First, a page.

SOUTHEllN PAC. R. CO. V. UNITED STATES.
PAC. R. ,CO.
:Oalijornia. March 14, 1889.)
Under act Cong.March'S, 1887, § I, the court of claims has jurisdiction over" all claims founded upon the constitution of the United States, * * * or upon any contract, express or implied, with the government of the United States, 'in respect to which claims the party would be entitled to redress against the United States, either in a court of law, equity, or admiralty, if, the United States were suable." Section 2 gives_the circuit courts concurrent jU· risdiction when the amount involved exceeds $1,000 and does not exceed $10,000. Held, that the word "claims" embraced a claim to a patent to lands earned by a land·grant railroad company, and that the United States circuit court has jurisdiction of an action to determine the right to a patent under the grant. '
LANDS-GRANTB-cLAIM TO A P,ATENT.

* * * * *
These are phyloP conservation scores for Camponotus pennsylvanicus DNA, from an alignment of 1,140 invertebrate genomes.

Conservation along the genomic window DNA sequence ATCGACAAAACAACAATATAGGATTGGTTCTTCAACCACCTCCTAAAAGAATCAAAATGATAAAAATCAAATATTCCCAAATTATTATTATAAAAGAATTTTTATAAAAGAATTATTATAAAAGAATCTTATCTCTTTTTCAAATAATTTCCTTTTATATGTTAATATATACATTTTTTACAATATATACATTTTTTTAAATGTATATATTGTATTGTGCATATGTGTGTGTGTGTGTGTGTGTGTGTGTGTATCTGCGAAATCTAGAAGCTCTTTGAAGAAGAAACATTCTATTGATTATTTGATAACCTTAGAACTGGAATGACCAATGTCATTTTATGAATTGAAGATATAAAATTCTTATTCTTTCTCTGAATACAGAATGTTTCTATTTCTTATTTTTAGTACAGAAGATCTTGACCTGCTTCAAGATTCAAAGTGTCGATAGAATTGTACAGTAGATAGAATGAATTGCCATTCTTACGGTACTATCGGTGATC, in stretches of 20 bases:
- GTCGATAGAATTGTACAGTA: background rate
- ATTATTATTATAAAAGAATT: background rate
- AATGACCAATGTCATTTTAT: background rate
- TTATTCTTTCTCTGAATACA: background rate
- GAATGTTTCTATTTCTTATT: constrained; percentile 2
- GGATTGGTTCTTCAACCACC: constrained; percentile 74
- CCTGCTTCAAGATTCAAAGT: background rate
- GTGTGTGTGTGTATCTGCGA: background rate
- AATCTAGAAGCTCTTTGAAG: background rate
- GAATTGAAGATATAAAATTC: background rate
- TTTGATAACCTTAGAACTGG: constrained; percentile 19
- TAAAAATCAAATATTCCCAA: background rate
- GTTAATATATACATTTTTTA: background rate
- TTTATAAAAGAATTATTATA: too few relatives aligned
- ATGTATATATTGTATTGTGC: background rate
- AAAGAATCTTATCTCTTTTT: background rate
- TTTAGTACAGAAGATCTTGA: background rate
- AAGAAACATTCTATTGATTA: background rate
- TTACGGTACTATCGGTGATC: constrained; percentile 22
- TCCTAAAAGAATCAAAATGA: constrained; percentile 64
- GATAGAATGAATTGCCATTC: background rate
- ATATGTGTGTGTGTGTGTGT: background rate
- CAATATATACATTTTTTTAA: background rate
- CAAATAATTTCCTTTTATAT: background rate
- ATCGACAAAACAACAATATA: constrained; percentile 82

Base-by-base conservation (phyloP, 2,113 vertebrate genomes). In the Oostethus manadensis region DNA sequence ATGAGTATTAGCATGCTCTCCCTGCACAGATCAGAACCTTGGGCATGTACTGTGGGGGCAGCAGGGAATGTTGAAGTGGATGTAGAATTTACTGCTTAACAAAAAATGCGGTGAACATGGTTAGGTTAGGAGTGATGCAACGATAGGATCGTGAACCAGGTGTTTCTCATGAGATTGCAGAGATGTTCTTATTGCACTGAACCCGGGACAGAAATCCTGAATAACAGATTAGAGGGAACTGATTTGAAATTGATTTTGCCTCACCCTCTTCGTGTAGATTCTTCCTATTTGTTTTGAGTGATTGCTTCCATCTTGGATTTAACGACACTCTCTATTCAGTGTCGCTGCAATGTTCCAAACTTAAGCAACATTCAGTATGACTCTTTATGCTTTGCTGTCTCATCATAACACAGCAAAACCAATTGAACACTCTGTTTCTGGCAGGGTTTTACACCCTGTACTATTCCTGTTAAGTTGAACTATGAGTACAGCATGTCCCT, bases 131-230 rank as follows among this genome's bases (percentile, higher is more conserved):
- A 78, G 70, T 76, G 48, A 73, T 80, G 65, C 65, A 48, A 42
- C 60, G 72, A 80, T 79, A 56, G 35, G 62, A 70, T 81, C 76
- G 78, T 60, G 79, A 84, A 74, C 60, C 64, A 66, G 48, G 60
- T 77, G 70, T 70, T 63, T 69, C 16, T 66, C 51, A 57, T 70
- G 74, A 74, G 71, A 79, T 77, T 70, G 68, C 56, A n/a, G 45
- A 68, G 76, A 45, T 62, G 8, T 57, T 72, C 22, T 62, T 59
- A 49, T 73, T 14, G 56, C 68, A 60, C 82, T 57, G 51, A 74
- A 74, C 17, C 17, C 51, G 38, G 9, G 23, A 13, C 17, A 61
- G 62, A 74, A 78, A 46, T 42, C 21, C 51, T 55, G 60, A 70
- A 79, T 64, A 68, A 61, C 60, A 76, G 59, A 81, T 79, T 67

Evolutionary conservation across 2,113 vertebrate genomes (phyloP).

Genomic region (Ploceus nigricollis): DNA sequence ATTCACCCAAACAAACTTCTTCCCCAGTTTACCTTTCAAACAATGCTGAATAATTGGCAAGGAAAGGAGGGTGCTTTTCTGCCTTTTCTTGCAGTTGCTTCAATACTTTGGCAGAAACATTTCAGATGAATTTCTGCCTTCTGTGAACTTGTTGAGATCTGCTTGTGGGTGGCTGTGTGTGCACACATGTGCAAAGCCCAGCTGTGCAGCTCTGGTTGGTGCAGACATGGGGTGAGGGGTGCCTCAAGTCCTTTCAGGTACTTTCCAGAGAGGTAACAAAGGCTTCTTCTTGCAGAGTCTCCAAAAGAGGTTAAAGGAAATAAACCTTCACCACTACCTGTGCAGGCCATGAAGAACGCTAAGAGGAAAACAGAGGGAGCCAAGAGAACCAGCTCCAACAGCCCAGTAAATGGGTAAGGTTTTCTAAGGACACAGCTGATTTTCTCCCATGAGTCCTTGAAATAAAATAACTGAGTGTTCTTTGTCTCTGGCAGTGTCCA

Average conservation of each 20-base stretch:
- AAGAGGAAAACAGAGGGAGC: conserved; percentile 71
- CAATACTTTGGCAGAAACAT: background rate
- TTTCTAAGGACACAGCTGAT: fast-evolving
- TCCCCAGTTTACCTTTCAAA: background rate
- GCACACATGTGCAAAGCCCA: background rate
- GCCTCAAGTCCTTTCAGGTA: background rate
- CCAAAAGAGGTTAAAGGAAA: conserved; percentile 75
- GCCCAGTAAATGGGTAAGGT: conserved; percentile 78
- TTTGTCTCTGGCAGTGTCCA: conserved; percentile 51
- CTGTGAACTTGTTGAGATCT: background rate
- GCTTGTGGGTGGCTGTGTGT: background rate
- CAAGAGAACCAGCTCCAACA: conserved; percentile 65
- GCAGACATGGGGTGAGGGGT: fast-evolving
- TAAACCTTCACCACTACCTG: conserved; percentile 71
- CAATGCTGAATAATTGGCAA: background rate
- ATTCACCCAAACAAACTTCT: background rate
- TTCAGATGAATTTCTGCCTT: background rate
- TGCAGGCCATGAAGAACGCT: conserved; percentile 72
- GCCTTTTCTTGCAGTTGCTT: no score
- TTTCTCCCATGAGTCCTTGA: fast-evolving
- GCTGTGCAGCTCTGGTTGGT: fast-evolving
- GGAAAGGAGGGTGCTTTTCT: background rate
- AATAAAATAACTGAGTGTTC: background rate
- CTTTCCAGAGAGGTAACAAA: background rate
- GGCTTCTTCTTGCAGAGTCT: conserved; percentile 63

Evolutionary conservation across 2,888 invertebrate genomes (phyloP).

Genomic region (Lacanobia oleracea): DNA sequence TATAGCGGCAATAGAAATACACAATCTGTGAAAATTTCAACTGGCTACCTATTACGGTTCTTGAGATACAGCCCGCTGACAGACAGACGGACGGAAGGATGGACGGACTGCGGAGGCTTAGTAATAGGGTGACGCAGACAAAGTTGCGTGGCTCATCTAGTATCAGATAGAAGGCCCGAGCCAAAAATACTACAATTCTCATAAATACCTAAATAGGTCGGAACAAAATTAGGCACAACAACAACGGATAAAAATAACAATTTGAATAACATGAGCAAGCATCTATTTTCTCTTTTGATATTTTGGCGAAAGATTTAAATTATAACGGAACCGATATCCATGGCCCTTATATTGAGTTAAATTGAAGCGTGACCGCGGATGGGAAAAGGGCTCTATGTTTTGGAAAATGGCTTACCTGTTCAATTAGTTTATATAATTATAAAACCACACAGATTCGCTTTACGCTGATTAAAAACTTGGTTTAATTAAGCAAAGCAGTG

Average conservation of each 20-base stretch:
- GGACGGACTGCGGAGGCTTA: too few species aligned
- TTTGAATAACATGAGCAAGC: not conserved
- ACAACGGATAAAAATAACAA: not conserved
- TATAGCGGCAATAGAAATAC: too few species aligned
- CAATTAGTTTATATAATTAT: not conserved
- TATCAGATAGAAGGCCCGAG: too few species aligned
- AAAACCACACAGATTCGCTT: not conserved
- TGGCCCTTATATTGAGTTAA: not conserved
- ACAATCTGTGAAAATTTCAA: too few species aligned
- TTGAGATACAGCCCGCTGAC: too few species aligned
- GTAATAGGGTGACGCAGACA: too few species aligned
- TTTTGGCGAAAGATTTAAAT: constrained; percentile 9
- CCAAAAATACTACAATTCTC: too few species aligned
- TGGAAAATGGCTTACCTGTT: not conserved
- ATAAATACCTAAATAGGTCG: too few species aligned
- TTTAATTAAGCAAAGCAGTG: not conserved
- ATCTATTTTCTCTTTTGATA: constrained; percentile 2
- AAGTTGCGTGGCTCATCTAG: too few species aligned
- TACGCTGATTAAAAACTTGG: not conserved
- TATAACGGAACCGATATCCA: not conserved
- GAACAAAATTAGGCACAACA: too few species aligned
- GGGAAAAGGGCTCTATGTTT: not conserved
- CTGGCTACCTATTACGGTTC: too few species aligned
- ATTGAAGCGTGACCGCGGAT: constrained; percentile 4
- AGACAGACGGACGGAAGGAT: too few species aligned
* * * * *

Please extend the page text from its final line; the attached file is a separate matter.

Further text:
In On demurrer to petition. J. D. &dding, for plaintiff. " J. O. Carey"U. S. Dist. Atty·. Befo!e SAVVYEIt , Circuit Judge. SAWYER,. J. This is a petition in equity presented to this court ul;lder the 'ac.t ,of congress of Marc4 3, 1887, entitled" An act tQprOvide, for the, bringing of suits against the government of the Unitiid States,." (24 St. 505,) setting,'up a claim to a tract oOand against the United, States,' and asking that its title to tb,e land be establisped in the plaIntiff', by the decree of this court. Thehmds described in the peare odd-numbered,sectionsof the public lands, lyingwit4ill the limits of the. lands, granted to .the. Southern' Pacific Railroad to aid, in the construction of a. railroad by the act, of congress arproved JUly 27 ,1866, An act granting lands to aid in the cpnstruction of a J:ai1road and telegraph line from states ofMissouri and to,t-he Pacific coa$t." 14 St. 292. The facts alleged in the petition, if true, show, thltt thelands were subject to the grant, and that the petitionl'!r has perfornled all the conditions prescribed in the act to entitle it to theland, and that no adverse interest had attached. Its right to a patent is shown, yet itis ,alleged, that though a patent has been often demaQded of the proper officers they have wrongfully neglected and refused, and they still do wrongfully neglect and refuse, to issue the patent ,as re<1;uired by law. The petitioner prays that it may be adjudged and decreed, that it has performed all the conditions required act of congress to entitle 'it to the land; that it is the owner of the land, and is a patent therefor; and that It may have such other and further relief, as the <lase may require, and as may be agreeable to.equity. The Ullited States demur to, the complaint, on the ground that the court has nojurisdiction wentertain a suit in equity of this character against the United States'-":"that the United States cannot be sued in such case. It js urged (1) tha,t the " claims" provided for ill this, act, are strictly legal clairns, and that, there is no in case.s in equity. (2). That